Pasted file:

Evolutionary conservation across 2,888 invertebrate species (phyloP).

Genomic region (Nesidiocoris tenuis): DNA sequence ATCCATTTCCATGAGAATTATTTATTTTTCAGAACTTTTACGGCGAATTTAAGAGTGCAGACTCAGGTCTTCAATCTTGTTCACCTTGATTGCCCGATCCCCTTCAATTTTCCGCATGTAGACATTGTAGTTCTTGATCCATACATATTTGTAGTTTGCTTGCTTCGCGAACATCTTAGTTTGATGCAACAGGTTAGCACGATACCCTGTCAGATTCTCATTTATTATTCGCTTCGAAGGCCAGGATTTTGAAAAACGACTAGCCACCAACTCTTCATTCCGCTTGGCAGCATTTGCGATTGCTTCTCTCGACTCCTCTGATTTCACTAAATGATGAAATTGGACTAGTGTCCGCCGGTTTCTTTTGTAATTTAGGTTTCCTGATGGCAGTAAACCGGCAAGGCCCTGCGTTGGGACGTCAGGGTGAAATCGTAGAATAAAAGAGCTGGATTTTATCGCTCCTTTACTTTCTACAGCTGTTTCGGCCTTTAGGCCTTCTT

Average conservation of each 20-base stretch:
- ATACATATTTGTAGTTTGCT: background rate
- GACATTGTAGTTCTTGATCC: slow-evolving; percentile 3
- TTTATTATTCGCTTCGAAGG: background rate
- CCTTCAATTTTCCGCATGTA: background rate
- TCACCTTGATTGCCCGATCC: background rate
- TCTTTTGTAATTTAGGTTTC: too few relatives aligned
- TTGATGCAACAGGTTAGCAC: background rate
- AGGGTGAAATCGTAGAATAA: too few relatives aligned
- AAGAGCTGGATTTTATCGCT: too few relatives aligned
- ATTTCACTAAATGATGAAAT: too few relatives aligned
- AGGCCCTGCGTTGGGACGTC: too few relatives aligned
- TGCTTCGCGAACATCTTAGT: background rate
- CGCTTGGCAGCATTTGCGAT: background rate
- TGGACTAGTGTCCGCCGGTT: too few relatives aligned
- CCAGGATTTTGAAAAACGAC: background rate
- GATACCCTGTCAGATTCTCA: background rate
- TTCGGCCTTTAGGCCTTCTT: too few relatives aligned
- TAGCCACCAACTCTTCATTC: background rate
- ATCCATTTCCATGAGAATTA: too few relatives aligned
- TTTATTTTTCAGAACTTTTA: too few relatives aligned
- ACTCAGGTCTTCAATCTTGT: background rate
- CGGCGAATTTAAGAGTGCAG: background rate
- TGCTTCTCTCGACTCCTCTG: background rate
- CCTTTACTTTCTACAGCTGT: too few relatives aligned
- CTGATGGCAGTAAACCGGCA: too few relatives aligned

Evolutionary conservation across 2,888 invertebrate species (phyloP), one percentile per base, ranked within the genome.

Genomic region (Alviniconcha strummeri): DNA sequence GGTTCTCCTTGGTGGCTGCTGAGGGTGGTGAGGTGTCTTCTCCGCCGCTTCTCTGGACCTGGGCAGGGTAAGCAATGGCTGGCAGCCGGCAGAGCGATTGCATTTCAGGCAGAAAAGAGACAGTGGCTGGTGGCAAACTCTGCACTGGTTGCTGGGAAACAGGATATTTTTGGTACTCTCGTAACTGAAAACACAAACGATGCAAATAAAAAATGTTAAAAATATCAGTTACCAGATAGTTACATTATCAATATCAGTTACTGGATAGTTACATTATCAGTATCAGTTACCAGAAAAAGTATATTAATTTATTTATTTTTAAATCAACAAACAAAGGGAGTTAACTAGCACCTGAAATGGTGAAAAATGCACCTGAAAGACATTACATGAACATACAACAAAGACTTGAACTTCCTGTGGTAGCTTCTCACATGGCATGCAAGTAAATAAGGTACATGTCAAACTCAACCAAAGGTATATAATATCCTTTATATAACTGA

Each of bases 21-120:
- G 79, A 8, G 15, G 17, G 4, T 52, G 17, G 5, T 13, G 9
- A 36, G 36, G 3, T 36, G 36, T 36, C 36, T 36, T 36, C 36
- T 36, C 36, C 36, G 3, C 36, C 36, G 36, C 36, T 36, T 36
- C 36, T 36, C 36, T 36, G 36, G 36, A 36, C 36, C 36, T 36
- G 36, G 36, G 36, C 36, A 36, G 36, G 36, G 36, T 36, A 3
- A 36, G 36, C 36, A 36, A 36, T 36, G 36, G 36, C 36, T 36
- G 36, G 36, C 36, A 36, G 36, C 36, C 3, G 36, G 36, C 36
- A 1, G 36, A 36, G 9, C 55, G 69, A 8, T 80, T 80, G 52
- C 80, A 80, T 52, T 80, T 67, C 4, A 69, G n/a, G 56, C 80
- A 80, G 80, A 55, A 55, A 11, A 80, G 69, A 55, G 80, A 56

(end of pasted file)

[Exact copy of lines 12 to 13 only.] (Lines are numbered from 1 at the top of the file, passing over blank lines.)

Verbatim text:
- AAGAGCTGGATTTTATCGCT: too few relatives aligned
- ATTTCACTAAATGATGAAAT: too few relatives aligned